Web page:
These communities reflect many of the issues affecting rural B.C. towns, such as health care, access to clean water, educational opportunities, housing and employment.
The reporter will provide coverage of civic government activities and meetings, as well as in-person coverage of court proceedings, school board, regional health districts and indigenous band councils.”
The LJI reporter will be based in Victoria and cover the BC legislature from a rural/remote and sometimes northern perspective. The coverage will centre on working people who live in far-flung locations but who underpin B.C.’s key industries such as forestry and energy. The reporter will report on legislation that affects rural B.C. residents and industry.
The LJI reporter will be based in Williams Lake, at the Williams Lake Tribune, with a mandate to explore key indigenous issues. The issues surrounding indigenous peoples and communities are myriad, such as climate/energy, land use/natural resources, health, education, racism and reconciliation. The reporter will be responsible for preparing content for Black Press Media community newspapers, as well as contribute daily to the associated websites, which will include photos and video. The reporter would be expected to produce one video per week, and one Instagram or Facebook photo gallery per week. The majority of stories will be accompanied by original photos associated with the topic. Over the course of a year, we hope to produce quarterly features involving a three-part series on a range of topics that advance the understanding, inclusion and appreciation of Indigenous people in B.C.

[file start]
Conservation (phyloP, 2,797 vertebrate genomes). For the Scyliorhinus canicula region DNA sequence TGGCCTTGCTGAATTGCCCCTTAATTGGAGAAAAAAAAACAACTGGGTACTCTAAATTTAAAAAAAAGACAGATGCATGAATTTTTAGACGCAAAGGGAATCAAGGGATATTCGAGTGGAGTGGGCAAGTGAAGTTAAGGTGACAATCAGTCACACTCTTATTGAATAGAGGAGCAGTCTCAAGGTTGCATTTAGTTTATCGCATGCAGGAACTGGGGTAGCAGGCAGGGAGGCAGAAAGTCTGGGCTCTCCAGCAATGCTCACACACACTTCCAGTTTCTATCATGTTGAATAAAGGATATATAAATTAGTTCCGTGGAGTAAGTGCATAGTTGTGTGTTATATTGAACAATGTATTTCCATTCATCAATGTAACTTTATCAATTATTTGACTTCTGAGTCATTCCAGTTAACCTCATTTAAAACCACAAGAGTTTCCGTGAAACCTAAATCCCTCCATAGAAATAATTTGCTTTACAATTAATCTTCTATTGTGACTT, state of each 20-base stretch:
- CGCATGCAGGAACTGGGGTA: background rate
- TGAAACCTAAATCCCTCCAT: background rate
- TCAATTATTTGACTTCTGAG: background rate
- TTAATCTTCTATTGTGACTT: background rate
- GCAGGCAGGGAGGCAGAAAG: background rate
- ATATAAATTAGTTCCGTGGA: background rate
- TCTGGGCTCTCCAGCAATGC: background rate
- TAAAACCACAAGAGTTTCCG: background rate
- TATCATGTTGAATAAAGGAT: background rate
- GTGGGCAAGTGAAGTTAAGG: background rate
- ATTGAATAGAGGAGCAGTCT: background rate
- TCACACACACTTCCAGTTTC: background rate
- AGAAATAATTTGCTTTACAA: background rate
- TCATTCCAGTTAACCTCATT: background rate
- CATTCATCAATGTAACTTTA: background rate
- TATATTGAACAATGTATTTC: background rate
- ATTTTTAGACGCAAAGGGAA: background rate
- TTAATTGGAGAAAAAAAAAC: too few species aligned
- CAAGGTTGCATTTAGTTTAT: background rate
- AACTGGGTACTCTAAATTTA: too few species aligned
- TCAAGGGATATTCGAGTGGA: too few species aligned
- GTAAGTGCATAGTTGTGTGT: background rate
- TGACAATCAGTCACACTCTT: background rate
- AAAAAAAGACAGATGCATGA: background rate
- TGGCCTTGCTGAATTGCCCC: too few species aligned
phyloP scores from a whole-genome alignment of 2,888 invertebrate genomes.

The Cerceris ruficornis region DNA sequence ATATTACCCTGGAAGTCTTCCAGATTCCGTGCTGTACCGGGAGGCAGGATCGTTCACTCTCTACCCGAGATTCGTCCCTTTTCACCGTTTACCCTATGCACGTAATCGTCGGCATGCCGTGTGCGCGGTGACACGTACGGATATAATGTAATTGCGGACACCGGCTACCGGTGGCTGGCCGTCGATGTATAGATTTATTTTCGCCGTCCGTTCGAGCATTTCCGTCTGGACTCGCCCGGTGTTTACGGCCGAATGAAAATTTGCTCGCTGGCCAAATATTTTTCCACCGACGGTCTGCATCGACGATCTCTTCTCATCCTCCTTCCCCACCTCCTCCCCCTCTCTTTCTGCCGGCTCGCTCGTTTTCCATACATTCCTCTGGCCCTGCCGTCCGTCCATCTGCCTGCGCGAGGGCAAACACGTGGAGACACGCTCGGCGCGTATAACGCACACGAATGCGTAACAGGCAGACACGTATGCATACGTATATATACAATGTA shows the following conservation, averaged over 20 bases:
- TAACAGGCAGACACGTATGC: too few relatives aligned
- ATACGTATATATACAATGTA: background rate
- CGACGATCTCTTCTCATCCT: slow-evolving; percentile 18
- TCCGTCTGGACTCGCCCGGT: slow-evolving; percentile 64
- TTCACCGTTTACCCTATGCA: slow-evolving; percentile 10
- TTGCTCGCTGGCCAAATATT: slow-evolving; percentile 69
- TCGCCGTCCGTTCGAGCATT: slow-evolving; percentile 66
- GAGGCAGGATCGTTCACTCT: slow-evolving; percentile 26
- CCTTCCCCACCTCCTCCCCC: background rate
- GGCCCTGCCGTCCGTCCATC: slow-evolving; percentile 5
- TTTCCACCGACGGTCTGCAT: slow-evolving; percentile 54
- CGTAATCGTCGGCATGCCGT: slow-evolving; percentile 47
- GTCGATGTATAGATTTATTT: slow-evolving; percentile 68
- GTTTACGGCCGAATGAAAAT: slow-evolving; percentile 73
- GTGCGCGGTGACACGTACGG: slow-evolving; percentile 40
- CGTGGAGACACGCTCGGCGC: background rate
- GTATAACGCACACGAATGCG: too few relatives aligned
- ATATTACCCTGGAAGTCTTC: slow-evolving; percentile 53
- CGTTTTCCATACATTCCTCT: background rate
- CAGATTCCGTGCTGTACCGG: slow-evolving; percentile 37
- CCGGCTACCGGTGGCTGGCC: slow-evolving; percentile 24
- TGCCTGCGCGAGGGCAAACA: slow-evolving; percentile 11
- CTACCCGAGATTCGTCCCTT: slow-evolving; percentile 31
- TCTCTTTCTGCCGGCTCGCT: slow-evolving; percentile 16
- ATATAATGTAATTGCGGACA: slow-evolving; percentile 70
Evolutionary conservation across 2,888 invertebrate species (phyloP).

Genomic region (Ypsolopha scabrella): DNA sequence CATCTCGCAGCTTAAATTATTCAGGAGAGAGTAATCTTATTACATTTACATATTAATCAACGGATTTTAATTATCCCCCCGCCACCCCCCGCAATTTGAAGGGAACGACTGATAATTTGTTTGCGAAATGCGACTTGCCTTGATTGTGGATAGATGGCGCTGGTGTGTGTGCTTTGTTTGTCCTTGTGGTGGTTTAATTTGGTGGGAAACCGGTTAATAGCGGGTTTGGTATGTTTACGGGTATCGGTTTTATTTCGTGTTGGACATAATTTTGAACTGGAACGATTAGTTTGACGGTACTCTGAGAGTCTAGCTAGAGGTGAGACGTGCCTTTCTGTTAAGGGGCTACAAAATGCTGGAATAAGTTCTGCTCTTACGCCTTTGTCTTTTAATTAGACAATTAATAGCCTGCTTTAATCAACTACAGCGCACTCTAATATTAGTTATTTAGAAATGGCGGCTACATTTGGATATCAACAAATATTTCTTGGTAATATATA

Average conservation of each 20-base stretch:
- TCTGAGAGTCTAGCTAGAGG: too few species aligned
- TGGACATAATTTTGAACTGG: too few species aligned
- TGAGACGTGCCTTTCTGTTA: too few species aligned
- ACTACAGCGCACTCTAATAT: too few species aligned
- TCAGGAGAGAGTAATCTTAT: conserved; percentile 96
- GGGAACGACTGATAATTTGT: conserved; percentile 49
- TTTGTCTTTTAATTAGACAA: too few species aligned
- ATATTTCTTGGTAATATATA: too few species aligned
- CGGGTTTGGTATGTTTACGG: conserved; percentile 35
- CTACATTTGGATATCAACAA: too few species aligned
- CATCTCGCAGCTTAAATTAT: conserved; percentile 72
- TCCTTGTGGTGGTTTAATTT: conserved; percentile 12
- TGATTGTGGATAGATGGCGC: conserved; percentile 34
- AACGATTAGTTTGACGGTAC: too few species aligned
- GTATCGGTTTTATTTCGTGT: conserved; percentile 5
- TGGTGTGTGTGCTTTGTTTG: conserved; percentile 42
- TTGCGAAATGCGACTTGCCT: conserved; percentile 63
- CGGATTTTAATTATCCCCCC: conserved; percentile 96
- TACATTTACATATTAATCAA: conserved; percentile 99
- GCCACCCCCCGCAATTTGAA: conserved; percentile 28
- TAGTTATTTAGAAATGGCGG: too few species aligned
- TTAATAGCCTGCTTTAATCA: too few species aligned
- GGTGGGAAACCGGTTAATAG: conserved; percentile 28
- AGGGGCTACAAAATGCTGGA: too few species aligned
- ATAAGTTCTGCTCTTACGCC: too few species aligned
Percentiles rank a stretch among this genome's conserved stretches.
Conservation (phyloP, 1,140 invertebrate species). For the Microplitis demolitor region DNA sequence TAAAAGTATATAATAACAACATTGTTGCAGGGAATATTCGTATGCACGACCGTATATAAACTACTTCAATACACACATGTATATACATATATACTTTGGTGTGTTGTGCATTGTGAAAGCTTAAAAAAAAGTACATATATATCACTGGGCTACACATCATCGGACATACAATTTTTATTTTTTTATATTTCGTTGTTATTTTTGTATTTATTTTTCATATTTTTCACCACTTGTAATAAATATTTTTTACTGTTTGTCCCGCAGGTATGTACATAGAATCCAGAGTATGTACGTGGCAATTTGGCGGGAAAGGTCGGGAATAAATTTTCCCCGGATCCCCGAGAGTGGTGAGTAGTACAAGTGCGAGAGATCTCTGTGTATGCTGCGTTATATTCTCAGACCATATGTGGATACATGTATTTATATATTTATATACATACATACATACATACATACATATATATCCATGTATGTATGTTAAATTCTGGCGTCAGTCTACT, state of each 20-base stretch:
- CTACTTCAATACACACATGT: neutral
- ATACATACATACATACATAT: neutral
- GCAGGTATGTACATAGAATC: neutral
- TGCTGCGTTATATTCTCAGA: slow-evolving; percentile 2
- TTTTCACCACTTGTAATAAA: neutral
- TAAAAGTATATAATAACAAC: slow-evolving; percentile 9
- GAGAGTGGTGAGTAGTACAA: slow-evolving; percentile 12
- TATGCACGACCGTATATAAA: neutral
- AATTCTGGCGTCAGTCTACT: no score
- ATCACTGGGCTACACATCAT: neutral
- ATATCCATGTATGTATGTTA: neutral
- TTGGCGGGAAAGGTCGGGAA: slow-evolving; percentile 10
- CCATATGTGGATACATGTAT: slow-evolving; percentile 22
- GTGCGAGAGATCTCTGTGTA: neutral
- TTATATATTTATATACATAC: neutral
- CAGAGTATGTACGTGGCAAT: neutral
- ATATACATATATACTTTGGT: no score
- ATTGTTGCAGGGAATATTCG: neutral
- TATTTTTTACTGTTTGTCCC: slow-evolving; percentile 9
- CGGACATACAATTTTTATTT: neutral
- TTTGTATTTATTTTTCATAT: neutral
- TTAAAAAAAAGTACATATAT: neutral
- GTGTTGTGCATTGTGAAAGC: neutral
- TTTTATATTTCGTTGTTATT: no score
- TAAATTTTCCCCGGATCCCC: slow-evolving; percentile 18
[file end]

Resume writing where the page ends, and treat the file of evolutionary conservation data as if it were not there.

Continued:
The Narwhal proposes to hire an environment beat reporter to provide news coverage of environmental issues affecting Yukon Territory and the Arctic. No existing media outlet–be it local, regional or national–has an environment beat reporter covering issues in Canada’s Arctic. Given the profound ecological changes underway and huge development projects proposed for the region, this is a major gap in civic reporting. A dedicated environment reporter based in Whitehorse can address this gap by filing regular new reports that will be available to all media and serve the public interest. Due to the high cost of travel in the region, we are very keen to have a reporter in residence in the North. The Narwhal’s Yukon/Arctic reporter will monitor and report on the processes and decisions of the civic institutions that are charged to regulate industrial developments such as the Yukon Environmental and Socio-Economic Assessment Board, the Yukon Department of Energy, Mines and Resources, the Mackenzie Valley Land and Water Board, the National Energy Board, the Impact Assessment Agency of Canada, and local municipal councils.
The Tyee wishes to cover health issues in British Columbia through the Local Journalism Initiative. BC is a province with a number of major health research institutions producing new findings at a rapid clip. The population of the same province is extremely diverse, living differently because of income levels, cultural practices, geographic locations and job-related challenges to well-being. Yet BC’s news media has very few dedicated health reporters with the mission of making such connections. The Tyee is a proven incubator of in-depth explanatory feature writing, garnering a wide and influential audience. A health reporter based at The Tyee would be given the resources, editorial support and platform to mobilize knowledge and bring to attention opportunities to improve the well-being of British Columbians.
The LJI reporter will be based out of the Brandon Sun newsroom and will work the Indigenous affairs beat. This will include regular visits to reserves, taking in band council meetings, following announcements on social media and websites, making calls to federal, provincial and municipal contacts in relation to stories about First Nations, reaching out to Indigenous organisations such as the Dakota Ojibway Tribal Council, the Assembly of Manitoba Chiefs and the Southern Chiefs Organization, and investigating news tips potentially provided by band members.